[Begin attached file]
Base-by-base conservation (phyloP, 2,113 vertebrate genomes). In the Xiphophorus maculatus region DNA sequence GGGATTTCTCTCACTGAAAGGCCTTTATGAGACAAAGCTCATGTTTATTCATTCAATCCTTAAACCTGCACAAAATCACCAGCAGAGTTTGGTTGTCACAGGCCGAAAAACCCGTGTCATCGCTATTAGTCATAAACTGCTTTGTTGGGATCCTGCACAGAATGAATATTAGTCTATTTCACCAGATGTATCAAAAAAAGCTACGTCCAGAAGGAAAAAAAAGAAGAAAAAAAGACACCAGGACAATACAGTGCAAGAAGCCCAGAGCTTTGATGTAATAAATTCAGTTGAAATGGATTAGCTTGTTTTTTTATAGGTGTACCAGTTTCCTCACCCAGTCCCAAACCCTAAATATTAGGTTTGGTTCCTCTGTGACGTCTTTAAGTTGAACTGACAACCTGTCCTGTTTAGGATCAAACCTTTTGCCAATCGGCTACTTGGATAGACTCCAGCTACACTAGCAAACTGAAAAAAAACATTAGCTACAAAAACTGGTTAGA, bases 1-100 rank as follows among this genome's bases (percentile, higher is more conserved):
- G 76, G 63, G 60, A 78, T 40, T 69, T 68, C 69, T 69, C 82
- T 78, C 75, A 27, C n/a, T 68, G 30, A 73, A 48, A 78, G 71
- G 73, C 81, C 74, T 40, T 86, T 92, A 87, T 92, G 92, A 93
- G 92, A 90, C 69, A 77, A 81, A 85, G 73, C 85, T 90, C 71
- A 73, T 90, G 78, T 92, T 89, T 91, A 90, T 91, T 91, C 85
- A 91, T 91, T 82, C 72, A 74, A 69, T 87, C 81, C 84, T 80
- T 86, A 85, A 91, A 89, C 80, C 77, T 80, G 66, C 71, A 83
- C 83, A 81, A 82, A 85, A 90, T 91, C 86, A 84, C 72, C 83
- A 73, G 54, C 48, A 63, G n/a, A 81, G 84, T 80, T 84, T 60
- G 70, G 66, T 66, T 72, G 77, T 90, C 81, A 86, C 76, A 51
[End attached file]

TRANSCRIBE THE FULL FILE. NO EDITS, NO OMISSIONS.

Base-by-base conservation (phyloP, 2,113 vertebrate genomes). In the Xiphophorus maculatus region DNA sequence GGGATTTCTCTCACTGAAAGGCCTTTATGAGACAAAGCTCATGTTTATTCATTCAATCCTTAAACCTGCACAAAATCACCAGCAGAGTTTGGTTGTCACAGGCCGAAAAACCCGTGTCATCGCTATTAGTCATAAACTGCTTTGTTGGGATCCTGCACAGAATGAATATTAGTCTATTTCACCAGATGTATCAAAAAAAGCTACGTCCAGAAGGAAAAAAAAGAAGAAAAAAAGACACCAGGACAATACAGTGCAAGAAGCCCAGAGCTTTGATGTAATAAATTCAGTTGAAATGGATTAGCTTGTTTTTTTATAGGTGTACCAGTTTCCTCACCCAGTCCCAAACCCTAAATATTAGGTTTGGTTCCTCTGTGACGTCTTTAAGTTGAACTGACAACCTGTCCTGTTTAGGATCAAACCTTTTGCCAATCGGCTACTTGGATAGACTCCAGCTACACTAGCAAACTGAAAAAAAACATTAGCTACAAAAACTGGTTAGA, bases 1-100 rank as follows among this genome's bases (percentile, higher is more conserved):
- G 76, G 63, G 60, A 78, T 40, T 69, T 68, C 69, T 69, C 82
- T 78, C 75, A 27, C n/a, T 68, G 30, A 73, A 48, A 78, G 71
- G 73, C 81, C 74, T 40, T 86, T 92, A 87, T 92, G 92, A 93
- G 92, A 90, C 69, A 77, A 81, A 85, G 73, C 85, T 90, C 71
- A 73, T 90, G 78, T 92, T 89, T 91, A 90, T 91, T 91, C 85
- A 91, T 91, T 82, C 72, A 74, A 69, T 87, C 81, C 84, T 80
- T 86, A 85, A 91, A 89, C 80, C 77, T 80, G 66, C 71, A 83
- C 83, A 81, A 82, A 85, A 90, T 91, C 86, A 84, C 72, C 83
- A 73, G 54, C 48, A 63, G n/a, A 81, G 84, T 80, T 84, T 60
- G 70, G 66, T 66, T 72, G 77, T 90, C 81, A 86, C 76, A 51